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Journal Article

Lattice strain-enhanced exsolution of nanoparticles in thin films

MPS-Authors
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Han,  Hyeon
Nano-Systems from Ions, Spins and Electrons, Max Planck Institute of Microstructure Physics, Max Planck Society;

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Parkin,  Stuart S. P.
Nano-Systems from Ions, Spins and Electrons, Max Planck Institute of Microstructure Physics, Max Planck Society;

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s41467-019-09395-4.pdf
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Citation

Han, H., Park, J., Nam, S. Y., Kim, K. J., Choi, G. M., Parkin, S. S. P., et al. (2019). Lattice strain-enhanced exsolution of nanoparticles in thin films. Nature Communications, 10: 1471. doi:10.1038/s41467-019-09395-4.


Cite as: http://hdl.handle.net/21.11116/0000-0008-E026-0
Abstract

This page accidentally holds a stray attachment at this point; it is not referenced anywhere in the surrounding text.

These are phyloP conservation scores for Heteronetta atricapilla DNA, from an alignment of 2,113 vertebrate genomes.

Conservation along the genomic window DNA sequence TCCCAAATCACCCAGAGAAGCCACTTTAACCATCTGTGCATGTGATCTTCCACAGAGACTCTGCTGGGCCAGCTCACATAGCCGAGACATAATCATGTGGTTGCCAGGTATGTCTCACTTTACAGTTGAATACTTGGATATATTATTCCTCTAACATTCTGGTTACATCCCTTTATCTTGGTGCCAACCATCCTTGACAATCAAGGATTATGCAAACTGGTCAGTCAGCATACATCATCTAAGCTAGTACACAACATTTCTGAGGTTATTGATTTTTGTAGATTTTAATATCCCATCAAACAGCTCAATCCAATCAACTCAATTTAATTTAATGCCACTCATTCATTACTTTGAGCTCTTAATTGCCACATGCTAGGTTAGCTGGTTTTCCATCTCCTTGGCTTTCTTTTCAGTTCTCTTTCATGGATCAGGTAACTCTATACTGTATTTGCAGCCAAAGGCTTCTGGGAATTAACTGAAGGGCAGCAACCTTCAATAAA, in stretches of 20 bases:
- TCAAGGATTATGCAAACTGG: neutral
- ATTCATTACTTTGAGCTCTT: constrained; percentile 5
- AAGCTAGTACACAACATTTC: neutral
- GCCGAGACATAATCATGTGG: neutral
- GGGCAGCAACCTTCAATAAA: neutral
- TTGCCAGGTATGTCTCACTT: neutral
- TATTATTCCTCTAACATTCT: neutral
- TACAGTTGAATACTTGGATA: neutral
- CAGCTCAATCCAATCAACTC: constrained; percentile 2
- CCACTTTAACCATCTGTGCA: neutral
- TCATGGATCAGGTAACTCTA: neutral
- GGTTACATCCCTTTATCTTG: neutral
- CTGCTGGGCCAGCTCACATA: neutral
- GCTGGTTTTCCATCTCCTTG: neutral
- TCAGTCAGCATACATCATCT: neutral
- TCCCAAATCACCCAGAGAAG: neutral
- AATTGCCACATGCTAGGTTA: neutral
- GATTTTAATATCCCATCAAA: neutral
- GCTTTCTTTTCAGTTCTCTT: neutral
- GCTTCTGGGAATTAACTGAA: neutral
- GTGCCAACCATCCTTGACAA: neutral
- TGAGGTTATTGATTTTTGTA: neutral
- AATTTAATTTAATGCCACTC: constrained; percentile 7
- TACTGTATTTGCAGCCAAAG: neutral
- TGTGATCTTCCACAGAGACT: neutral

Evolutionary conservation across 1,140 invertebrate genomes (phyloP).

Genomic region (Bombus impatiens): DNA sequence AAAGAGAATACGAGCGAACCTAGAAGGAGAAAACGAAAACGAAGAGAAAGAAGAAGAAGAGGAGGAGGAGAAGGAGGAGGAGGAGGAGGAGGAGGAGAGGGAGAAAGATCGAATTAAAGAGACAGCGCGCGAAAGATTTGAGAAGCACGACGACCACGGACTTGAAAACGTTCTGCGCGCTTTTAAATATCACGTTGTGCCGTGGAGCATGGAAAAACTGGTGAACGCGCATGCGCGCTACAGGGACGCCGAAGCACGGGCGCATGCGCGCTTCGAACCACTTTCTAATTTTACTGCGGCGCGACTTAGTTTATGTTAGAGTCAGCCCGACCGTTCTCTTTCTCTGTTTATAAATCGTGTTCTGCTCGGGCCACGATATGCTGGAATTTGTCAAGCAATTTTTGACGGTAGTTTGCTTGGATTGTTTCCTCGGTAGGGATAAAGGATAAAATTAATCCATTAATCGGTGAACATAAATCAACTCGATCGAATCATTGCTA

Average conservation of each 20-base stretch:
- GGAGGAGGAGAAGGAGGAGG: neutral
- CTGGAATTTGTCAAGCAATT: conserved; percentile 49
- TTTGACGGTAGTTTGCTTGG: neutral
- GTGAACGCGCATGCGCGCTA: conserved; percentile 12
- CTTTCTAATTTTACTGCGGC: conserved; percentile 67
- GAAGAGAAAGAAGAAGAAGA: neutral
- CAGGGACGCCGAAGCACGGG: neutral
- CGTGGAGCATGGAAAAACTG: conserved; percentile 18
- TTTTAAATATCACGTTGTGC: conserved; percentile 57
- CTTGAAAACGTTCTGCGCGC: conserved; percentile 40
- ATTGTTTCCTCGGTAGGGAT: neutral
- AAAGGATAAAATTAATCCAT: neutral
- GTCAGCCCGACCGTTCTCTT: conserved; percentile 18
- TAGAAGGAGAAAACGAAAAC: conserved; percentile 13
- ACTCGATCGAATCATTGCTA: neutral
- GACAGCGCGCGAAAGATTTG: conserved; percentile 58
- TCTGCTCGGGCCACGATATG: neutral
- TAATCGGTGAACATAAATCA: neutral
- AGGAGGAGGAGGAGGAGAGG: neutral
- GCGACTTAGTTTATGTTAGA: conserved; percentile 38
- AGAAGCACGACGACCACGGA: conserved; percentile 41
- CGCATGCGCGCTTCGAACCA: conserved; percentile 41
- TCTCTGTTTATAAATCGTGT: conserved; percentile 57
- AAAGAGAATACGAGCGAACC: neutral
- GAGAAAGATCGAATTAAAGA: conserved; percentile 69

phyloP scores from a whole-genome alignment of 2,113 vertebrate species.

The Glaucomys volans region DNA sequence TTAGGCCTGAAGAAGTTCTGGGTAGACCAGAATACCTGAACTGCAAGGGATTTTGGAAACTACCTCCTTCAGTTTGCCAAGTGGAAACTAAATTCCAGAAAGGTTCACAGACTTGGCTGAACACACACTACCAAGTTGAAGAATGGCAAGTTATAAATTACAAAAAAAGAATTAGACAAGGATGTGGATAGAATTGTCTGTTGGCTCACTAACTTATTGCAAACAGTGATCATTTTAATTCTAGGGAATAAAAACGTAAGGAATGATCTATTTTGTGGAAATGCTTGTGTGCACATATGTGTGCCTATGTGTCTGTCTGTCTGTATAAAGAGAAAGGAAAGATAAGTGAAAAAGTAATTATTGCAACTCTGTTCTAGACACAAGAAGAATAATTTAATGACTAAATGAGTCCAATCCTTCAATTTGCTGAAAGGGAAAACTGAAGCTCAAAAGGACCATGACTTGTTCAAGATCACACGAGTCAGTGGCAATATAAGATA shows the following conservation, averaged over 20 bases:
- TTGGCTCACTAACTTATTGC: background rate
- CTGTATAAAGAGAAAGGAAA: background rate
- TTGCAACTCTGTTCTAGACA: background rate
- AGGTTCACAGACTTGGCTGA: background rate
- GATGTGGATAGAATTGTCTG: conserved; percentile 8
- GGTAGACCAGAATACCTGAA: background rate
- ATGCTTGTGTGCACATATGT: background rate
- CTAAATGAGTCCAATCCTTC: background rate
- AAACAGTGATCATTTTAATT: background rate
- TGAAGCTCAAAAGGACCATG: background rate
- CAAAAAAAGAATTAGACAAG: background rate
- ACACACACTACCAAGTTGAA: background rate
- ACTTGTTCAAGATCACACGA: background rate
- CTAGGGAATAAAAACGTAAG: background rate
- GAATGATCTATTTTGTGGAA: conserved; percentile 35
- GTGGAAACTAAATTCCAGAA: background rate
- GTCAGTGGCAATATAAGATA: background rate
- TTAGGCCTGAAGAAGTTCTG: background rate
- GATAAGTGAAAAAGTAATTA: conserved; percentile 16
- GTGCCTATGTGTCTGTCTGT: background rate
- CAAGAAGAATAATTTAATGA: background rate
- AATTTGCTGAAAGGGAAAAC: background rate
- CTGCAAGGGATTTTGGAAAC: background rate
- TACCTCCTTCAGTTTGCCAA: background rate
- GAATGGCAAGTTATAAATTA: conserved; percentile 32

Nanoparticles formed on oxide surfaces are of key importance in many fields such as catalysis and renewable energy. Here, we control B-site exsolution via lattice strain to achieve a high degree of exsolution of nanoparticles in perovskite thin films: more than 1100 particles μm-2 with a particle size as small as ~5 nm can be achieved via strain control. Compressive-strained films show a larger number of exsolved particles as compared with tensile-strained films. Moreover, the strain-enhanced in situ growth of nanoparticles offers high thermal stability and coking resistance, a low reduction temperature (550 °C), rapid release of particles, and wide tunability. The mechanism of lattice strain-enhanced exsolution is illuminated by thermodynamic and kinetic aspects, emphasizing the unique role of the misfit-strain relaxation energy. This study provides critical insights not only into the design of new forms of nanostructures but also to applications ranging from catalysis, energy conversion/storage, nano-composites, nano-magnetism, to nano-optics.